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Just Don't Look

Just Don't Look

In “Attack of the 50ft Eyesores,” one of the Treehouse of Horror shorts from The Simpsons, Springfield falls prey to a fearsome mob of giant advert mascots led by the Lard Lad – the colossal mascot of a donut shop whose big donut has been stolen by Homer. With the town unable either to defeat the monsters or to otherwise placate them, it falls to Lisa to find the advertising executive who created them and come up with a plan.

As the monsters are adverts, the executive reasons, they are designed to be looked at: if everyone stops paying attention to them, they will lose their powers. Lisa objects: people can’t help looking at the monsters, the monsters are destroying the town! But the executive ends up finding a way around this – by writing a catchy jingle telling everyone not to look, which Lisa ends up singing with the 1950s pop star Paul Anka. People obey the jingle, stop looking, and the monsters all collapse dead to the ground.

It’s a useful – if crude – fable; one I have often had cause to think about as a result of issues thrown up by our online age. To all appearances, social media has helped turn our politics into a reactionary hellscape – and this is far from just because it has helped create echo chambers where people with reactionary views can both organize, and help each other become further unmoored from reality. Social media also helps disseminate reactionary voices into the mainstream: because people who disagree with these views are nevertheless seemingly unable to stop talking about them.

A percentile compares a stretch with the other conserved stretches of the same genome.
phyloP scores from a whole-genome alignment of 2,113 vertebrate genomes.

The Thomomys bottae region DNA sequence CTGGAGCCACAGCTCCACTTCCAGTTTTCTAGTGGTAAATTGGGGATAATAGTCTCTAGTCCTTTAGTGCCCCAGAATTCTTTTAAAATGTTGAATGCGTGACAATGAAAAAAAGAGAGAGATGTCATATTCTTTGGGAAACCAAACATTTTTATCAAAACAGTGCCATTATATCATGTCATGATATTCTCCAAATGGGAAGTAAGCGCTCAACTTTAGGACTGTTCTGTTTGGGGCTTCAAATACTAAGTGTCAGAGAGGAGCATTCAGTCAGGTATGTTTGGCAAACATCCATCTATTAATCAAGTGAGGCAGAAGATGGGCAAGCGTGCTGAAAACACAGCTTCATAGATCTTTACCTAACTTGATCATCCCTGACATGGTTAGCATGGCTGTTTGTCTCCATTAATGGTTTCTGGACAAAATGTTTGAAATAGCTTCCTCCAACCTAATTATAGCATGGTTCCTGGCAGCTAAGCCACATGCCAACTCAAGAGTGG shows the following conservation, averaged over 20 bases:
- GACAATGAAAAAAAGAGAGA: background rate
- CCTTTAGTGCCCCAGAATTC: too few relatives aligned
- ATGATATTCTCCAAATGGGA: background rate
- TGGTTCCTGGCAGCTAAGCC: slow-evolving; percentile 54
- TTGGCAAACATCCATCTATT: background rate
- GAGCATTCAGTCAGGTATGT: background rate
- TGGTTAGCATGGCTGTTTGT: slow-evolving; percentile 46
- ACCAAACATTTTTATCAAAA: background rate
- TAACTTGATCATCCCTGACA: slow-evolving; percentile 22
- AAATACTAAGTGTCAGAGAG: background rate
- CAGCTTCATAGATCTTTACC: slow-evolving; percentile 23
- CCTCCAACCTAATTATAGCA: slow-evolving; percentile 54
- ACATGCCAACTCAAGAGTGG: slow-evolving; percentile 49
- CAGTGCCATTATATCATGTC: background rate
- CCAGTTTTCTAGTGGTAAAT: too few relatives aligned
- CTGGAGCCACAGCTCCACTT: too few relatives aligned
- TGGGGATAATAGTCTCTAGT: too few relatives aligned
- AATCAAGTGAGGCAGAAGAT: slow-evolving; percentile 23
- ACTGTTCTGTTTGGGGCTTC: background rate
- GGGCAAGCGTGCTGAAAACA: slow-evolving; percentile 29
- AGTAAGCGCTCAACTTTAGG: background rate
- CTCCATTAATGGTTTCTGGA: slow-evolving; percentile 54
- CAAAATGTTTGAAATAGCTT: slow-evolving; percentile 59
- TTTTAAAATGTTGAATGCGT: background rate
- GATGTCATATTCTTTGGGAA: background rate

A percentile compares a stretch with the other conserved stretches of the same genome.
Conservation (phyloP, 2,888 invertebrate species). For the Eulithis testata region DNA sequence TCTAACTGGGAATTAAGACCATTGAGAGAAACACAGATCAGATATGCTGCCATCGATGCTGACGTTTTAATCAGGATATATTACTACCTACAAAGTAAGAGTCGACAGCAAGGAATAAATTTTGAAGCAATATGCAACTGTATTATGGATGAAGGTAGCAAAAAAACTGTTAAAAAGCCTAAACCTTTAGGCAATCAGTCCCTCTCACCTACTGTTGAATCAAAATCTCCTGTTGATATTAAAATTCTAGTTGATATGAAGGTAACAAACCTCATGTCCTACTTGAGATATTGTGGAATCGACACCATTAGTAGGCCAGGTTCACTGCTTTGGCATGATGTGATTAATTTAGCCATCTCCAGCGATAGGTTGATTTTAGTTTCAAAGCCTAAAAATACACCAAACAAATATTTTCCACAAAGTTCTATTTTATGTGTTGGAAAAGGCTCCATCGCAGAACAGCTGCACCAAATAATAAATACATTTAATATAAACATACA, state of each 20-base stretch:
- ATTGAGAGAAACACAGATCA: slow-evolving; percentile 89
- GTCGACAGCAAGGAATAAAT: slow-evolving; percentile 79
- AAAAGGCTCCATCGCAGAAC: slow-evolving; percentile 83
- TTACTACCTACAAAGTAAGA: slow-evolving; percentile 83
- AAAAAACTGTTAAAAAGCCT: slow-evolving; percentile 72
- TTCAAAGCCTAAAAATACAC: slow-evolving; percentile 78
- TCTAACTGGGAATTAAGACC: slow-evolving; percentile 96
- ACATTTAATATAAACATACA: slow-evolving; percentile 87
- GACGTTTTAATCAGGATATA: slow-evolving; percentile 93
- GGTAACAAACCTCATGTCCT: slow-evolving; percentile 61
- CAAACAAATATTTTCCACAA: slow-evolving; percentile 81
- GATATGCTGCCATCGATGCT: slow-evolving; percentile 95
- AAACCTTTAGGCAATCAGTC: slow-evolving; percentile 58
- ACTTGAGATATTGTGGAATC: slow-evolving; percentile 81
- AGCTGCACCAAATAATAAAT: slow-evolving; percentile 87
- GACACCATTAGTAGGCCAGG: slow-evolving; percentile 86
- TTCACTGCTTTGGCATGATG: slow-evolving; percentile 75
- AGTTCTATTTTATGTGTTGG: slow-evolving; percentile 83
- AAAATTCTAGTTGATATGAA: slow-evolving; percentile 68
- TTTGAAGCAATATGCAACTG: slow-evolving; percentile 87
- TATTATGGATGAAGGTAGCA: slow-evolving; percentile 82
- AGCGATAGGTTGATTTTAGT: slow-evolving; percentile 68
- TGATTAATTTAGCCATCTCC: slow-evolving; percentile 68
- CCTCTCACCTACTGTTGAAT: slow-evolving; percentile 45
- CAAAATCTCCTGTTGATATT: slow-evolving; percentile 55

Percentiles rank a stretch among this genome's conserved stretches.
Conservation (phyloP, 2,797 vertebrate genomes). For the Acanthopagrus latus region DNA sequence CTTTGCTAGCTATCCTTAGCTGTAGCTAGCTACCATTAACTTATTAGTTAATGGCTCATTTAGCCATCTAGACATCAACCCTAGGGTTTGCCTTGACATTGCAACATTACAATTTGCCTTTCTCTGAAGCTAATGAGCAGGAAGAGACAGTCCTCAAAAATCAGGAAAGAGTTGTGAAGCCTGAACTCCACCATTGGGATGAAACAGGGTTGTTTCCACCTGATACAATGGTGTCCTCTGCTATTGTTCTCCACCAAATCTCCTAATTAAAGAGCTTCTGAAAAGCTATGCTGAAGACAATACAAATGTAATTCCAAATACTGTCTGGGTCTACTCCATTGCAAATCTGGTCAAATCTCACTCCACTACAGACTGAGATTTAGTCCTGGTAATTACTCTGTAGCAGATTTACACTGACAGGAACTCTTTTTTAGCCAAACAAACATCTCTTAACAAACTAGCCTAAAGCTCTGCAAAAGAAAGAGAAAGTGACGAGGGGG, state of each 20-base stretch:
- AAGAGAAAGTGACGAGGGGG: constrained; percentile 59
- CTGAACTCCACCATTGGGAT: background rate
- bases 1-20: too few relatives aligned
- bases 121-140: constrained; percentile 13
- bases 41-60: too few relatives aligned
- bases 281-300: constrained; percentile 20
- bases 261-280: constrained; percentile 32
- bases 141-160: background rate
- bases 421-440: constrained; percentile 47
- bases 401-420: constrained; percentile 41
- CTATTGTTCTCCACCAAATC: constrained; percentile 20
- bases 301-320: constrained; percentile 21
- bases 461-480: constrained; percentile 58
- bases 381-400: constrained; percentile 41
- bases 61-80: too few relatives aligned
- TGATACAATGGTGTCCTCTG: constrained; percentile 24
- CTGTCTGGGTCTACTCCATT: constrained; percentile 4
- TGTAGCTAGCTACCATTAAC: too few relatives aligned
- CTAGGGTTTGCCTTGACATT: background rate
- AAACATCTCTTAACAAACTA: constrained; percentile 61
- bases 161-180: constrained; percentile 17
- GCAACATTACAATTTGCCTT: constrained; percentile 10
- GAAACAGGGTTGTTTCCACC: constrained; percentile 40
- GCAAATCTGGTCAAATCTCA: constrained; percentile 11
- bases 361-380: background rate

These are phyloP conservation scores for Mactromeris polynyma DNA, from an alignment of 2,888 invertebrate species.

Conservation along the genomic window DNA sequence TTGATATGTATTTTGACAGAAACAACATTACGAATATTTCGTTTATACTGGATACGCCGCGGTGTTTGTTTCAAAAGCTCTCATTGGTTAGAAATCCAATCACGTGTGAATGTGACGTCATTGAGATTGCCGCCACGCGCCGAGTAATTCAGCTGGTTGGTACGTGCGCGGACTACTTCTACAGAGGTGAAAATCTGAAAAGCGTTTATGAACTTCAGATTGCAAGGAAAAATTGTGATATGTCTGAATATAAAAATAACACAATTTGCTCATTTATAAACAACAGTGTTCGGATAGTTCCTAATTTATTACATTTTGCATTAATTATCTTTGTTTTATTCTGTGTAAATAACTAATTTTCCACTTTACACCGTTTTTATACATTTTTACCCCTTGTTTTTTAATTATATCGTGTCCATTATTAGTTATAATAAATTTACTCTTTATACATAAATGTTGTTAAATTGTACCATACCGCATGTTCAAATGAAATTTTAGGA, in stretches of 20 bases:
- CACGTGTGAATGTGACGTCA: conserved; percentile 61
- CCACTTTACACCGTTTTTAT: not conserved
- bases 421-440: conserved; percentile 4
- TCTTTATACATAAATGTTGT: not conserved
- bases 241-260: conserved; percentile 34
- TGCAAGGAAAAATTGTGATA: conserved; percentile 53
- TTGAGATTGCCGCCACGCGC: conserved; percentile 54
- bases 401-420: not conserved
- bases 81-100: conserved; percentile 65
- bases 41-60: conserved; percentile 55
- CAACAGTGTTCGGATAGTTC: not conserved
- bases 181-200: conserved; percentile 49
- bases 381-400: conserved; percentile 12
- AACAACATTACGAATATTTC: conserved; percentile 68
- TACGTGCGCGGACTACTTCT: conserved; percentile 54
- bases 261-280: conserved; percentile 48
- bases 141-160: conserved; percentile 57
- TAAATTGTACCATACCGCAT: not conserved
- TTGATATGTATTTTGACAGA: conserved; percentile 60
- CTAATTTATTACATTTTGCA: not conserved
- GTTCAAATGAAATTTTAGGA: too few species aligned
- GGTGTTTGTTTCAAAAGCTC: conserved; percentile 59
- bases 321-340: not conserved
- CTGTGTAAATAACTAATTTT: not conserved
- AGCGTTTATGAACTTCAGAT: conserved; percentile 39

Call this the Donald Trump Effect: the more hateful and deranged a view is – the more obvious it seems to have been delivered without concern for things like facts, or grammar, or basic moral sense – the more people who disagree with it will be incentivized to share it, in order to dunk on it. This is not only because they think that doing so will help expose the author as a bigot, or dissuade others of the view, defeating it in the marketplace of ideas – it is also because doing so typically represents what is known as easy numbers: faves and retweets to help fire the dopamine signals in your social media-addicted brain. The result is a sort of political discourse version of Gresham’s Law: bad views circulate at the expense of good ones.

The other week, a television channel launched in the U.K., which seems to have adopted this principle as a business model. It can be difficult to find the right language to talk critically about this channel, in a piece like this, and I’m certainly going to try and avoid naming it directly – since I feel like if I did so, there would be a sort of performative contradiction in what I’m trying to do here. But whatever it is, this channel without a name, it’s been called a British version of Fox News – aimed at pushing the news agenda in Britain, a country which, even leaving Brexit aside, has had Conservative governments for over a decade now, and which less than two years ago voted a new one in with a landslide majority, even further rightwards.